The Philadelphia School District shut the door Wednesday on a radical turnaround for West Philadelphia High this year.

The parent and community group charged with choosing an outside provider to run West had demanded that the district and the School Reform Commission put a 2010 overhaul back on track.

Commission Chairman Robert L. Archie Jr. and Superintendent Arlene Ackerman gave an emphatic "no."

"It's just too late to make any serious and major changes," Ackerman said.

West was initially chosen as one of the district's 14 planned "Renaissance" schools, to be restructured as either charters or schools run by outside providers or the superintendent herself. But the Renaissance process was derailed last week over an alleged conflict of interest on the part of some members of its School Advisory Council.

In a news conference earlier in the day, members of the advisory council accused school officials of being inconsistent and said decisions about the school were being unduly influenced by outsiders.

"We feel offended and dragged through the mud," said Jennifer Funderberg, a member of the advisory council. "The unnecessary delay of this process has harmed our school community. Our turnaround cannot wait any longer."

The advisory council had selected a Baltimore nonprofit, Johns Hopkins/Diplomas Now, to run the school in the fall.

In May, the commission declined to vote on a resolution awarding Hopkins a contract, and Ackerman later said she was halting the Renaissance effort at West for a full year.

Ackerman cited the alleged conflict, which centers on four parents who received small stipends to work for a nonprofit that has ties to Hopkins.

The Philadelphia Education Fund, which has a long history of working with Hopkins, had paid the parents to get others involved in the school. One parent still works part time for the Education Fund.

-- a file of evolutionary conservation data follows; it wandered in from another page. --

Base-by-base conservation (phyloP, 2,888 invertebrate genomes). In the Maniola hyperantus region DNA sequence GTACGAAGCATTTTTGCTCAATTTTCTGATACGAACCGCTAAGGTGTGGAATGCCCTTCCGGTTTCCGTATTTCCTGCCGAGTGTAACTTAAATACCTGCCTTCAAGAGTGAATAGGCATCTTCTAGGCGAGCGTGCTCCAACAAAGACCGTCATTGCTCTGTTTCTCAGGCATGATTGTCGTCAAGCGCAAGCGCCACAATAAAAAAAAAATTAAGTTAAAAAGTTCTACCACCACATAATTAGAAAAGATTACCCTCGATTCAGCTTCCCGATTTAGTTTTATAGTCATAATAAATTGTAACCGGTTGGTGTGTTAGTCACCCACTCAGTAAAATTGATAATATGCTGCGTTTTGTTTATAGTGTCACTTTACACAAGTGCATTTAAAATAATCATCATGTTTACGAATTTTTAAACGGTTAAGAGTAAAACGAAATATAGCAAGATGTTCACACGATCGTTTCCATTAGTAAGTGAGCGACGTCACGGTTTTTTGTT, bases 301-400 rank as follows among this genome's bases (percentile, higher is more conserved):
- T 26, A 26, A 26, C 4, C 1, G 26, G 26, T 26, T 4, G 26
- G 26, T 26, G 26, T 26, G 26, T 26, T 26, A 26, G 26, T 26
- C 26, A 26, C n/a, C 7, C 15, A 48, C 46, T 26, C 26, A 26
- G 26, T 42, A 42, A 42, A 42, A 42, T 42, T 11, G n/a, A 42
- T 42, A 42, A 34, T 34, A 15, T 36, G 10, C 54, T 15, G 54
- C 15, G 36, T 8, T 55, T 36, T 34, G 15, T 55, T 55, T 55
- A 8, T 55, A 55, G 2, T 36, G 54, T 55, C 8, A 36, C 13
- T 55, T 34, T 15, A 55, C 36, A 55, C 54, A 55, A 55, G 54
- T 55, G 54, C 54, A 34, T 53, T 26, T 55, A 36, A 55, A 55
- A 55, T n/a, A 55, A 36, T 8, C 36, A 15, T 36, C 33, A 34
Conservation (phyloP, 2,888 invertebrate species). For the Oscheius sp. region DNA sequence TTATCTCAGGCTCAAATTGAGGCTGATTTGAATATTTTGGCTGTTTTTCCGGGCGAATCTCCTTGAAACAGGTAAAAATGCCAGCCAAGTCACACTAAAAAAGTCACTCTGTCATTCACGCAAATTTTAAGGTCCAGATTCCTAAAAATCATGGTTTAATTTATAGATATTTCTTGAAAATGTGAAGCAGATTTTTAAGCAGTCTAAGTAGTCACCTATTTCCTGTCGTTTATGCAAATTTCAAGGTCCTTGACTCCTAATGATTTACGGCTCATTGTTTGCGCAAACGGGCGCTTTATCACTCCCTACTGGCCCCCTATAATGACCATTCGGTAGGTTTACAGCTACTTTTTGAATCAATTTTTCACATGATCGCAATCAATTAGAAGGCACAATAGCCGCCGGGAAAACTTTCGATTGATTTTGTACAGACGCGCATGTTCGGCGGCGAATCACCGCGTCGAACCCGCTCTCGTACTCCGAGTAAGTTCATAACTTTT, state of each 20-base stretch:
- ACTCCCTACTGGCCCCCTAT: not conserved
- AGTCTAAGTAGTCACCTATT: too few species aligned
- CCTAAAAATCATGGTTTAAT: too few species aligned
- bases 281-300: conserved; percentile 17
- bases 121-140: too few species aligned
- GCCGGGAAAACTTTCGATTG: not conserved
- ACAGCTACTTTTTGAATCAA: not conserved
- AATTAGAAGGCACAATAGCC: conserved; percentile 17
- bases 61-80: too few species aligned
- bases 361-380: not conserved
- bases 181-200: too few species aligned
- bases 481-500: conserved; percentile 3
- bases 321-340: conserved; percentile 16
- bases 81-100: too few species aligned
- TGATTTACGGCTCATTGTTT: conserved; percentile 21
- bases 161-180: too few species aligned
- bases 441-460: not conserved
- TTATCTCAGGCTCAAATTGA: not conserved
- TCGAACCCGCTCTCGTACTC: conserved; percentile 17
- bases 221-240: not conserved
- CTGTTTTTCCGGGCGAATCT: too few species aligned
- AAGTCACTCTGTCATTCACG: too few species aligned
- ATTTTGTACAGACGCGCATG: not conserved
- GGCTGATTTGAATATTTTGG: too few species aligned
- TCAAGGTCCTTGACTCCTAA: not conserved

A legal analysis performed by the Education Law Center concluded there was no conflict of interest, but the district is investigating.

The advisory council had been formed by Ackerman herself. She has said that she was not upset with the parents on the council, but that she believed the body must be reconstituted.

Advisory council members said that the district was stalling for time and that the community had clearly spoken for Hopkins.

"The School Advisory Council followed the district's process," Funderberg said. "The district should stand by their own process."

Joy Herbert, the council cochair, was one of the parents who had been paid the stipend. Herbert said that the district knew of her involvement and that she was insulted by the notion that she had done something wrong.

"There were no shady deals or underhanded anything," said Herbert.

At the commission meeting, one member of the advisory council said she supported the decision by school officials.

"Mr. Chairman, we have to get it right," said Paula McKinney-Rainey, president of the Alumni Association. "In the intervening year, West needs to receive all the new and innovative academic resources that would have been available to the students had a turnaround team been selected."

Ackerman said the school would get plenty of extra support.